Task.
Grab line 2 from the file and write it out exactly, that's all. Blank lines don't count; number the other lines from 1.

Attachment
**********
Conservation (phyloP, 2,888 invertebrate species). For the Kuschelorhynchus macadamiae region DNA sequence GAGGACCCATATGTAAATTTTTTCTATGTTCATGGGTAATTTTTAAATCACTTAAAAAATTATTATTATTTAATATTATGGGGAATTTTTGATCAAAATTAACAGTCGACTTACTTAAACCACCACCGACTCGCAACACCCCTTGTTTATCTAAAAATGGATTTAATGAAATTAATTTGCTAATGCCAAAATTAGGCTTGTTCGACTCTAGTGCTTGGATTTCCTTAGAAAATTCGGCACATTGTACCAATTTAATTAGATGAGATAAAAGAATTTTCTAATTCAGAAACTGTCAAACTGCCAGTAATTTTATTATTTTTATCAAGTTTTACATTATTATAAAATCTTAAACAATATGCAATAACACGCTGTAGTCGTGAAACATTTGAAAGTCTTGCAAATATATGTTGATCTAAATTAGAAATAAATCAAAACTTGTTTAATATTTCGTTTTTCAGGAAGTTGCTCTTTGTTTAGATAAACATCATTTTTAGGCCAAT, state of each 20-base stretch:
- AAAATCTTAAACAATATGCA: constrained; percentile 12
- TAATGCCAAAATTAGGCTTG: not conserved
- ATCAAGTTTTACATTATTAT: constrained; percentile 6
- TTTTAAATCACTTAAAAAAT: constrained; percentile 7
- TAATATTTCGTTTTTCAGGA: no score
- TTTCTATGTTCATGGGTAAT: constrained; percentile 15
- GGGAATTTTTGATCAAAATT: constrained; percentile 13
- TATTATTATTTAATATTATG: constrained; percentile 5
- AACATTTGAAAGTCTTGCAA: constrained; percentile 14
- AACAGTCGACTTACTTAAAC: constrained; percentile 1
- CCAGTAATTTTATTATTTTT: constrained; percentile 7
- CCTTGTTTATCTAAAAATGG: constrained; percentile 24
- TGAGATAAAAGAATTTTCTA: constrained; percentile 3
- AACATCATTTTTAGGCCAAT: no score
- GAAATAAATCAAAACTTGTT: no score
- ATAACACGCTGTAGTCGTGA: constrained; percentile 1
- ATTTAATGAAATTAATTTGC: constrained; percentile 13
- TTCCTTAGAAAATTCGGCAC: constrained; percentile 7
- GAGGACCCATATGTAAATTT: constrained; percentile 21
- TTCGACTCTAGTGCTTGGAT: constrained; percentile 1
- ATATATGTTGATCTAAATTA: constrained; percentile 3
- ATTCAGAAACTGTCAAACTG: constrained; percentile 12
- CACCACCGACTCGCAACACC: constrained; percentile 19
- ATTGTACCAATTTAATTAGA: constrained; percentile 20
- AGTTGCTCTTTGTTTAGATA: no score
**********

- AAAATCTTAAACAATATGCA: constrained; percentile 12